Some unfortunate news has emerged from state-run exchanges lately: It appears that more old people than young people are signing up for Obamacare.
In Connecticut, according to officials, 40 percent of enrollees are between 55 and 64 years old. Enrollments from 18- to 34-year-old Connecticuters only account for 26 percent of the total, 14 percent less than their elder peers. Connecticut isn’t the only one with those sorts of figures. Kentucky saw 39 percent of enrollees at 55 years or older, against 24 percent under the age of 34.
The Obama administration is hoping 38 percent of the enrollees on the state exchanges and the federal one are 18 to 34 — or 2.7 million of the 7 million they were planning to sign up.
According to Reuters, older folks are 36 percent of the 23,500 private-plan enrollees in four states that are reporting such details: Connecticut, Kentucky, Maryland, and Washington. Younger enrollees only account for over 20 percent.
By itself, Maryland has some positive news: Only 22 percent of its enrollees were 55 or older versus 34 percent who were 34 and under.
Only a few states have released demographic information for enrollees, and the federal government has not done so for states relying on HealthCare.gov, the federal health exchange. The administration has said that it expects the young to wait until the last moment to sign up; they’ll need to sign up by around December 15 if they want coverage to begin on the first day of 2014, but the open-enrollment period will last until the end of March.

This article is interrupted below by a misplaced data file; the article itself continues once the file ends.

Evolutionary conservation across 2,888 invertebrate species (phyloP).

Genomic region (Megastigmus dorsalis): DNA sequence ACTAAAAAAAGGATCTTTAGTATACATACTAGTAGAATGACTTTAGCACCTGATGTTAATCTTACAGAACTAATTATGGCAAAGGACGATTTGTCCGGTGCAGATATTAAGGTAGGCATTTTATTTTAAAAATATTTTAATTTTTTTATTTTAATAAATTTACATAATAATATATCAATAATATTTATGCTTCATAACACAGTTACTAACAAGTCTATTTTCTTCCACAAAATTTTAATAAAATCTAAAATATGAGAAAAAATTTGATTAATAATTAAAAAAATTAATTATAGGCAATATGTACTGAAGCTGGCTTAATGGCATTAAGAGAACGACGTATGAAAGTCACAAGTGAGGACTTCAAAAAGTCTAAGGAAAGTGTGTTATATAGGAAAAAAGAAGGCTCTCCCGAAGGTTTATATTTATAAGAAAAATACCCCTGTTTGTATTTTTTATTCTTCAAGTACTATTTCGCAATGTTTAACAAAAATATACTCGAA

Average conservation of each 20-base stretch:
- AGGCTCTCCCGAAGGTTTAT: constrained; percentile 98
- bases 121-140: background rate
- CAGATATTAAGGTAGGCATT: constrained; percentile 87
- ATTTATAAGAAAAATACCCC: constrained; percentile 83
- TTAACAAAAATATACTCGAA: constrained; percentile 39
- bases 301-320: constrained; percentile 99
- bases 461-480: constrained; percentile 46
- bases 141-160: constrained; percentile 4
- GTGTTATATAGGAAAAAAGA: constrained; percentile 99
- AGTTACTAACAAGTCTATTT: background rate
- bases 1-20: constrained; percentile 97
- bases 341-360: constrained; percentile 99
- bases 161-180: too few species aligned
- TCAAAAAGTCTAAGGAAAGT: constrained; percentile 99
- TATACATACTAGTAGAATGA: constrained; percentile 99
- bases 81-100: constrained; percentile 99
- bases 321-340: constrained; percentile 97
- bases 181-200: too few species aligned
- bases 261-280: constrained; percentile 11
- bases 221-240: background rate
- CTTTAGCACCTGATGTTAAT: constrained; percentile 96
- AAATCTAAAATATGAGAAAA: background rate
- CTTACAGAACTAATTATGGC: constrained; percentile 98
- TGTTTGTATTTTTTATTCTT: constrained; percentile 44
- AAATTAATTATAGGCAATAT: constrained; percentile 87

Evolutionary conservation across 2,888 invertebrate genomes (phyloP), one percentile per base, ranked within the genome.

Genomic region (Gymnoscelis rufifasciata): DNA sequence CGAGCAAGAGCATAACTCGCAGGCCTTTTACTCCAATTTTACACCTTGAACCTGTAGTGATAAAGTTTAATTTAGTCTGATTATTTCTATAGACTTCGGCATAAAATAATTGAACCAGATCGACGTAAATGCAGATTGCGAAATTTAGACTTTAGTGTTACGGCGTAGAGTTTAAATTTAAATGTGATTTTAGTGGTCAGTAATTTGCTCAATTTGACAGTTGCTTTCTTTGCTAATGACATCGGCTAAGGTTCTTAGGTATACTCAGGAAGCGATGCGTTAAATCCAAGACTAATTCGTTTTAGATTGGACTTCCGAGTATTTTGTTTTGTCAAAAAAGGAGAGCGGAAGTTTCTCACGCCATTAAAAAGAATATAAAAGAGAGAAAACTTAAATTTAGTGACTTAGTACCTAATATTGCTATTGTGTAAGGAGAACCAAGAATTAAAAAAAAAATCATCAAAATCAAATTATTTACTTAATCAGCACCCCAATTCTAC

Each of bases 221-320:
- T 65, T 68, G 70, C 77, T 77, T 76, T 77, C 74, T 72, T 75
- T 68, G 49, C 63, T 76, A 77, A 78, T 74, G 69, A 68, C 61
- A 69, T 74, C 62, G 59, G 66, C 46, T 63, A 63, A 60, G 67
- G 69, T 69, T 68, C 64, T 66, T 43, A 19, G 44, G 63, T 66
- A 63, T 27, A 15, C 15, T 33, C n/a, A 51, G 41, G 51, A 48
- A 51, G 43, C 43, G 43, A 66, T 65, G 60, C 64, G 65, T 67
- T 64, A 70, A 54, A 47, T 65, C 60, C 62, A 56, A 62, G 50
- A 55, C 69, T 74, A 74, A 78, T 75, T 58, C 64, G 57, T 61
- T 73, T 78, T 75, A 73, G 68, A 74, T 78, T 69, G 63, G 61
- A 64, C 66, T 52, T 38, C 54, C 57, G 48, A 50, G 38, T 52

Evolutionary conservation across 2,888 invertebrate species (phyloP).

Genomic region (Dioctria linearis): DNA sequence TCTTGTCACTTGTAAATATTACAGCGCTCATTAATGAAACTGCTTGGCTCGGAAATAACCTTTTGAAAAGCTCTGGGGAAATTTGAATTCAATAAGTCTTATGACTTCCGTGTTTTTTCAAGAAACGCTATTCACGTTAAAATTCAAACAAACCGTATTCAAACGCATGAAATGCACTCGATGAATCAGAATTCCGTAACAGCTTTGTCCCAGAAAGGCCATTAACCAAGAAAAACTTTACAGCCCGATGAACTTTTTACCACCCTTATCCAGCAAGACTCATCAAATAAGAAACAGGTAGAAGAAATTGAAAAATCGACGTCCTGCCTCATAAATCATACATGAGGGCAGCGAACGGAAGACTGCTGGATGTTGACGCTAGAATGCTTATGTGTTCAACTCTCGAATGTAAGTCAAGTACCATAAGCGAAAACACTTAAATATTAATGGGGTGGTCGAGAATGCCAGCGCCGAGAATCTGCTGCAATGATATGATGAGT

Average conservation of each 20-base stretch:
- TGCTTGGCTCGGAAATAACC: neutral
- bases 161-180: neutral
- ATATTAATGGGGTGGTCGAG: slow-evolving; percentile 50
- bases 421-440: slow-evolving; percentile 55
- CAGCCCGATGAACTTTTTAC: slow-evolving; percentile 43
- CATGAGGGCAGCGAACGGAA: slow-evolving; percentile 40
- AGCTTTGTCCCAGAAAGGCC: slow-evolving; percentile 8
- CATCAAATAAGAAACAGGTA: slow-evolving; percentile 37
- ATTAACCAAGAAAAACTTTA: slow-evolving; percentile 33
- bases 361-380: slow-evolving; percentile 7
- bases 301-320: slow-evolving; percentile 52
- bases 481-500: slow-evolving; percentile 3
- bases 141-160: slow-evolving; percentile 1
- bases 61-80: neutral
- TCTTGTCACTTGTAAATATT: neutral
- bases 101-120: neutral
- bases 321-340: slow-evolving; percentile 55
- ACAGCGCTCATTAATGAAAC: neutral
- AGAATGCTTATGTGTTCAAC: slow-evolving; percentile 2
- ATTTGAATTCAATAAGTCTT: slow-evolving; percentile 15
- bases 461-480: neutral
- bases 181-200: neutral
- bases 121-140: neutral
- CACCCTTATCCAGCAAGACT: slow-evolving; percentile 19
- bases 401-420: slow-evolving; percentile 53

Young enrollees are critical to the success of Obamacare. As John Fund notes, a lack of youth enrollments means that there are fewer healthier people to subsidize the sick. One bad sign: Young Americans, once one of President Obama’s strongest supporters, have turned against the law, and disapprove of it 51 percent to 42 percent, according to Quinnipiac.